This is precisely why business owners who want to encourage empathy in their customers go the easy route, but should seek a more participatory frameworks to inspire and provide experiences for those on board with a social mission.
Then there are issues like financial literacy in underserved populations, access to clean water, education for women and girls, and environmental conservation, to name a few of the problems that social impact companies are attempting to tackle.
If a company is trying to tackle an issue such as access to clean water, then rather than start there, it should first ask exactly how this issue arose and developed. It should question the beliefs that underpin this chronic social inequality, those that inform policies, practices, cultural taboos, and beliefs about water and people’s access to it.
To simply respond to an issue in its developed form is to leave it unfixed. We must be willing to reverse engineer the origins of that issue that got us to where we are. In other words, human behaviour is not the only component to consider in this.
The main behavioral framework public servants should take with them is to develop a nudge unit solely based on the relationship between behavioural science and technology.
This is mainly because technology is an inevitable part of how we now relate to one another. Immersive Compassion meanwhile should embrace tools like AR/VR that seek to create empathetic environments and valuable impact longevity.
To fully embrace empathy as an organisation is to create relevant and rigorous responses that go as far as to alter the infrastructure of its target goals. Optimising social impact comes down to optimising human experience.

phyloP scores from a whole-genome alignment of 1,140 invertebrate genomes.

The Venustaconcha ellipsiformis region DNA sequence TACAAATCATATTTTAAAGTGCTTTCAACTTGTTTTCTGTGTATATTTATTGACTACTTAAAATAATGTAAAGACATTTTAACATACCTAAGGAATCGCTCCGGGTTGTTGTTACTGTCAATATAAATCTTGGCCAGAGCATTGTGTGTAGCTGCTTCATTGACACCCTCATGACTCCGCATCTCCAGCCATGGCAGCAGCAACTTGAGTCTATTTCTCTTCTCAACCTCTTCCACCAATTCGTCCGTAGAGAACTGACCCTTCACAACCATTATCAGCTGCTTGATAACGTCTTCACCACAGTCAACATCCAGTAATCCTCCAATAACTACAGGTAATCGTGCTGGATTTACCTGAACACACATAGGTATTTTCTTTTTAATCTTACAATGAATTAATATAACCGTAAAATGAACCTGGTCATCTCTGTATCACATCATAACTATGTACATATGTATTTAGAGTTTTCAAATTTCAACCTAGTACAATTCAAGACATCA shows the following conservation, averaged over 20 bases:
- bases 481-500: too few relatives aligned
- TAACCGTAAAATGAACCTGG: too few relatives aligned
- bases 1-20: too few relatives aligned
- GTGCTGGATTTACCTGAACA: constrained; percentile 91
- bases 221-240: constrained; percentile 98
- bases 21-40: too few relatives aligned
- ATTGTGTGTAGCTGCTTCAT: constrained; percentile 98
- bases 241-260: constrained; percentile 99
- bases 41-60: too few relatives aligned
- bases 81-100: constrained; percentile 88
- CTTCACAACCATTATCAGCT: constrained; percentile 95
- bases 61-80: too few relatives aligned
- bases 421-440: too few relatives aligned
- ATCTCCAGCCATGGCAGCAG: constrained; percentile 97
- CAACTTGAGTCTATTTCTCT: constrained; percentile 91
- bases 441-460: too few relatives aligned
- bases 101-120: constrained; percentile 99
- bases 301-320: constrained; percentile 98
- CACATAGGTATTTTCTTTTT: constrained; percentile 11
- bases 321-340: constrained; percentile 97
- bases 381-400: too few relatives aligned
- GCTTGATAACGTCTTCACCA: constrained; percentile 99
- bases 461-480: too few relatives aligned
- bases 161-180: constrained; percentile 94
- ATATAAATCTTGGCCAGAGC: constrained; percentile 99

Article | March 5, 2020
Healthcare, more than most sectors, is heavily data-driven. This has prompted the industry to innovate using technology. The healthcare cloud computing market, for example, is expected to be valued at $55 billion by 2025. Technologies such as cloud computing, give healthcare new ways of collecting, sharing, and analyzing data, that will ultimately result in better healthcare and patient outcomes. But keeping up to date with new technologies can be a costly business. Both in terms of time, but also in the need for specialist IT staff. This is where outsourcing IT to a managed service provider (MSP) comes in. Here we look at why using an MSP is a healthy choice.
Article | March 26, 2020
The healthcare industry is evolving rapidly and distances more and more from the concept of waiting rooms every year. In this article, we want to cover the topic of healthcare mobile application development and how it changes the industry and our way of living. The global demand for 24/7 healthcare support continues to grow, especially with the spread of such deceases as COVID-19. Thus, healthcare mobile app development becomes more relevant due to its ability to allow to leave the traditional approach of patient-doctor treatment. Today consumers expect to receive more than just regular coverage. People strive for innovations and modern solutions in terms of healthcare, especially when the wearable devices became available to masses. This demand stimulates the development of applications which will solve such problems as overcrowded places, waiting-lines, angry patients and inconveniences. Accordingly to MarketsAndMarkets report, the global Mobile Health solutions market is projected to reach USD 213.6 billion by 2025 from USD 50.8 billion in 2020, at a high CAGR of 33.3% during the forecast period of 2020 to 2025. This massive increase is mainly affected by the growing adoption of portable devices, increasing the popularity of AI and 5G technologies.